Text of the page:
The 15 Least-visited National Parks Have All the Beauty, and None of the Crowds (Perfect for Fit Travelers!)
All of America’s national parks have their own treasures to offer visitors, but some are more popular than others.
Each year, the National Park Service tracks the total number of visits made to each of the parks, revealing the most and least visited. While the country’s least-visited parks can take a bit more planning to reach, they offer incredible experiences to all those who make the trek: Watch synchronous fireflies, hike among the world's oldest trees, take in views of the Northern Lights, or enjoy wildflower blooms at these lesser known national treasures.
These 15 national parks had the fewest visitors in 2018, despite the fact that avid travelers that make it their mission to visit all the parks have touted them as the best in the country. If you're looking for adventure and scenery without the crowds, here are the parks to travel to next.
15. Voyageurs National Park, Minnesota
Voyageurs National Park, in Minnesota, is over 40 percent water, with a network of lakes and interconnected waterways that give visitors the feeling that they’re exploring their own private islands. Last year, the park had 239,656 recreation visits.
When the lakes freeze over in the winter, there are scenic cross-country skiing and snowmobile options, while spring and summer bring edible blueberries, raspberries, strawberries, and hazelnuts. Namakan Lake offers incredible fall colors among the maple and aspen trees that line its shores.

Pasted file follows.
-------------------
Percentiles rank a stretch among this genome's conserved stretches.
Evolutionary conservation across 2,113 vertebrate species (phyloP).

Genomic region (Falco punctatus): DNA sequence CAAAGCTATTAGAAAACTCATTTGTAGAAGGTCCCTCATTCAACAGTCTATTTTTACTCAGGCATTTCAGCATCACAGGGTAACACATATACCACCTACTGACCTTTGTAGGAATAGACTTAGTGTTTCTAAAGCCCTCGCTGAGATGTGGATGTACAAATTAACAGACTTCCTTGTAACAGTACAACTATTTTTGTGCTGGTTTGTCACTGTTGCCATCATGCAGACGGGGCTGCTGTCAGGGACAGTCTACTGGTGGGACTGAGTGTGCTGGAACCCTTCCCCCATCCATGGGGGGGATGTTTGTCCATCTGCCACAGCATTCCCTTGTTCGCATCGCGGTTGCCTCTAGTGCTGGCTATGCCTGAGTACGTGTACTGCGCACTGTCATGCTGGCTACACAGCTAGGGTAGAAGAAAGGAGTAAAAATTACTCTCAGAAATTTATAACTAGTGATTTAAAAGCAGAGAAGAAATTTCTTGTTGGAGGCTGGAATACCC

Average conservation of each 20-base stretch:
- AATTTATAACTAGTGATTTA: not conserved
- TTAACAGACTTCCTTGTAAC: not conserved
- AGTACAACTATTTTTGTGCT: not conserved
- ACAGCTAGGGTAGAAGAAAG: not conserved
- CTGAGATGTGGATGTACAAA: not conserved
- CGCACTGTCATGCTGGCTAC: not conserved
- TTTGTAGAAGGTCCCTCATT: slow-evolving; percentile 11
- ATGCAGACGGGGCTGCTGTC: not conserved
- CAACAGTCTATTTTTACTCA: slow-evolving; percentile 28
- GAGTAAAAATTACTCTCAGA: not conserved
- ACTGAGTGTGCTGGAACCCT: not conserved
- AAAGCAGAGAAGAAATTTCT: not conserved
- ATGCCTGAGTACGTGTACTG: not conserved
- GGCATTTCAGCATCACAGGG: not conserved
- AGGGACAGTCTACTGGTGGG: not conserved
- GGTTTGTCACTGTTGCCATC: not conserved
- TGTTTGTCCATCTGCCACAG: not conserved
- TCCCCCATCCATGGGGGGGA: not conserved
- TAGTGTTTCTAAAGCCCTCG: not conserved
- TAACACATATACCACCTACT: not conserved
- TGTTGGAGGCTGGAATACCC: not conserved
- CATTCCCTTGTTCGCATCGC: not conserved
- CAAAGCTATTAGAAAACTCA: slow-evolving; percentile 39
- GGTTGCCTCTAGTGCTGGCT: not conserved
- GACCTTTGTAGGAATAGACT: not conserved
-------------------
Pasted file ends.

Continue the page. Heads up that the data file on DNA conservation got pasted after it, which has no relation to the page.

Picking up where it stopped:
The park’s dark skies allow for views of shooting stars, the Milky Way, and the occasional aurora borealis. Stay for the sunset here and you’ll be treated to a stunning reflection of pink and purple hues against the water.
14. Pinnacles National Park, California
You can admire the wildflowers while hiking along the park’s many trails, like the High Peaks Trail, and be sure to keep an eye out for the peregrine falcons, golden eagles, and California condors that call the park home.
Pinnacles is also home to two systems of talus caves formed by huge boulders that sit in between ravines, inviting visitors to walk through caves below “rocks the size of houses.”
13. Guadalupe Mountains National Park, Texas
Guadalupe Mountains National Park combines mountain and canyon scenery with desert terrain and impressive dunes. The national park is home to more than 80 miles of hiking trails that weave through the desert, canyons, and even to the “Top of Texas” at the Guadalupe Peak Trail, where those who make the hike can see mesmerizing views from every angle.
Four of the state’s highest peaks are located within the park, which also offers spectacular foliage viewing in the fall. Hit the McKittrick Canyon Trail in the northern portion to see just how magnificent the park's fall colors can be.
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12. Great Basin National Park, Nevada
Thanks to drastic elevation changes (from 5,000 to 13,000 feet) at the Great Basin, the park is immensely diverse in its lflora and fauna. Here you'll find everything from deserts and playas to mountains, fossils, springs, caves, and glaciers. The park is home to 73 different mammal species, more than 200 bird species, 11 species of conifer trees, and more than 800 plant species (like alpine wildflowers that cover its grounds in the spring).